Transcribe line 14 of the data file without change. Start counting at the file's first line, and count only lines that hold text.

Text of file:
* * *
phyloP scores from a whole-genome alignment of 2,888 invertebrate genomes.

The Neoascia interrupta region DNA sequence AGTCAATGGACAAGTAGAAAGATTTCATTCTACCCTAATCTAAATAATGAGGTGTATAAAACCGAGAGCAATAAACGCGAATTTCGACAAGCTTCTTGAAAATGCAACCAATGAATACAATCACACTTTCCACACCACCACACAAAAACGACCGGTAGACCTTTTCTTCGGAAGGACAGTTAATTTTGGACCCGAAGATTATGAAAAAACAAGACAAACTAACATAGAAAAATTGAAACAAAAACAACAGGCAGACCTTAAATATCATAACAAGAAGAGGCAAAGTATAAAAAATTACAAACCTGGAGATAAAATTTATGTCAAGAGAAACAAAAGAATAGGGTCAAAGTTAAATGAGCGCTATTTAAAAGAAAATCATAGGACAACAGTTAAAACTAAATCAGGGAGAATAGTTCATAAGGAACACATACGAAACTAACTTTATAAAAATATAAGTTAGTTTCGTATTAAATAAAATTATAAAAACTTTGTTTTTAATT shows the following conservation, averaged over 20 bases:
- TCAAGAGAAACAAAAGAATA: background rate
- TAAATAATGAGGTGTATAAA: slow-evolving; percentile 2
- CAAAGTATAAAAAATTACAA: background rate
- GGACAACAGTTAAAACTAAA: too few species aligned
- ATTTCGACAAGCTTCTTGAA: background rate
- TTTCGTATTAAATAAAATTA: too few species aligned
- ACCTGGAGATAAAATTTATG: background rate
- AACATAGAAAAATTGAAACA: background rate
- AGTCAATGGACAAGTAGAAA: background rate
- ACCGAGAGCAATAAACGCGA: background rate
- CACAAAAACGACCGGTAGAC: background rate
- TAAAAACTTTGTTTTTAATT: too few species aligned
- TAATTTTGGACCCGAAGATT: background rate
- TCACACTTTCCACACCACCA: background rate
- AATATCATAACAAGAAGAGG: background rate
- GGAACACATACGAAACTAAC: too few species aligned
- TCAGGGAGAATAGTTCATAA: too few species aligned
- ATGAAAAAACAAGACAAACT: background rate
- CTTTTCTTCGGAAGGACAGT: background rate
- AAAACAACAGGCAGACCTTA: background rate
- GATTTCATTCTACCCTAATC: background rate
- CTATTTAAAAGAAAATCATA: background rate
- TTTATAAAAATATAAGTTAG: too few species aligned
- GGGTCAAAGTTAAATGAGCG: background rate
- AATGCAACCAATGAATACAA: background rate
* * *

- TAAAAACTTTGTTTTTAATT: too few species aligned